That the richest country in the world could have allowed its citizens to die and suffer so badly is puzzling to me. That so many still suffer in spite of the soothing words from authorities is a disgrace.

Tuesday, August 14, 2007

Rampant Consumerism

You could call it rampant consumerism or you could say what is the point of going to work if you can't buy something you want?

The lass in our local Chapel Street Retravision did not have the model that we had selected after doing a little research online. Although it was in the Retravision catalogue, she refused to stock as she reckons it is ugly. This one is certainly nicer, but $19 more, even after beating her down $11.

I am not sure if it goes for all Retravision stores, but I can never beat our local on price. Plus I had to make an executive decision without R there. No problems she said, he can come down and scream at me if he does not like it. Everybody does. We know her well enough to stop and have a chat if we see her in the street. Useful to cultivate the owner's daughter.

It is not Alessi, not even Russell Hobbs but good old Aussie? Sunbeam. Looks ok yes?

Monday, August 13, 2007

Way Wrong

A 92 year old woman is assaulted while in bed at night in her own home. I am not sure of the mentality of someone who would punch a 92 year old woman home alone in her bed.

Her home has been broken into six times in a short period, the last time being just a few days before, Saturday night. Ok, she does not live in the poshest of areas, but no matter. She has lived in her house for fifty years. What must it be like to live in a house for fifty years and reach the age of ninety two and then be punched up in your own bed by an intruder after suffering five previous break ins in a short time?

Who is there to protect this person? Was she a drug dealer when she was younger? Did she breed scum sons? Is there some reason why she should suffer like this? I don't know.

But at her age, this should not happen.

Clearly she does not have the protection of Victoria's police force. I guess she wouldn't get enough for her Housing Commission house to move to a little flat in Brighton where the police force would actually do something if the same happened, not that it would in Brighton. She would be more likely to die and no one know about it until the postie noticed a pile up of letters.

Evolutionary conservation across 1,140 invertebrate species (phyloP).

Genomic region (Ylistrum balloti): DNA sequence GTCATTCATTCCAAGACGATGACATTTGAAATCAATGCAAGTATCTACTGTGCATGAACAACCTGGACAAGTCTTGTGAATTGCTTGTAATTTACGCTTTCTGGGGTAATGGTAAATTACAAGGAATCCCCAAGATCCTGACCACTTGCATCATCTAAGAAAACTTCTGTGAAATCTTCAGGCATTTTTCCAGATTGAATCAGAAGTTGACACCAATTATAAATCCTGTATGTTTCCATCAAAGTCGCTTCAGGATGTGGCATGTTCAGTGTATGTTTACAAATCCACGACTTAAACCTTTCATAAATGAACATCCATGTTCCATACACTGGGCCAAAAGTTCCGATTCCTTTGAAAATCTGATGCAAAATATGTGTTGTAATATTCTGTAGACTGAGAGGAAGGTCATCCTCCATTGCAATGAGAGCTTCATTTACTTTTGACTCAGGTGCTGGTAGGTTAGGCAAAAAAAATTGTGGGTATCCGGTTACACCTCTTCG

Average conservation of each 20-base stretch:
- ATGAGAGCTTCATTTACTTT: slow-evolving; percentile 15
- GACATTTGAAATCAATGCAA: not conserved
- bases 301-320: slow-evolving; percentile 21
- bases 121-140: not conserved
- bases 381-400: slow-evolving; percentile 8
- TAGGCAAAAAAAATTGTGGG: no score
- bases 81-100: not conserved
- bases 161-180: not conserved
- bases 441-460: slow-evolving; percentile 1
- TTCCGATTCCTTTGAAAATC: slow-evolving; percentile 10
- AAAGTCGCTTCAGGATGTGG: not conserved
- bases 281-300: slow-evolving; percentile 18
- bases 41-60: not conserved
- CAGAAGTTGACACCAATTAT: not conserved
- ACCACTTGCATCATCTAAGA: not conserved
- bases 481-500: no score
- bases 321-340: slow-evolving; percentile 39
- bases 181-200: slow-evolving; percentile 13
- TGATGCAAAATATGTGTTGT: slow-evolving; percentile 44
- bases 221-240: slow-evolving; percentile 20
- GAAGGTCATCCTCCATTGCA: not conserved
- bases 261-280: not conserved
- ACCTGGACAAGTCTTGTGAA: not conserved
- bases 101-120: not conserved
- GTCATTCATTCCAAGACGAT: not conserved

Commissioner Nixon, I really think you ought to have a good look at the Victorian Police Force in the area where she lives. It is not right and it is clear that no resources were devoted to the case. The Victorian Police cannot even protect a ninety two year old woman. Shame.

Sack City of Melbourne

Is there no end to incompetency of City of Melbourne? From invalid parking fines to snouts in troughs while the council is in financial trouble.

What is their latest, no second latest. Sack council workers and then rehire them to do the same job with less pay and lesser conditions.

How about this one I just learned of. Many of the fountains are being switched back on that were turned off due to the drought. I hadn't noticed that the drought was over. Anyway, I never agreed with them being turned off.

Mayor So says they can be filled from Royal Park wetlands. That's right So. Empty the wetlands of water. The first Australian solution to any water shortage is to steal some from somewhere else. The fountains that are to be refilled are ones that lose minimal water when operating.

Well, would it not have just been better to leave the water in them that was already there and they could have kept operating.

Here is the doozy though. The Bali Memorial Fountain is to be switched back on. About two weeks ago workers came along and built a timber frame in the fountain and then boarded it over after it has sat open and empty since last year. The amount of timber used would have cost thousands of dollars, never mind the labour cost. And now it is all going to be removed. I despair!!!

Sunday, August 12, 2007

The end of the internet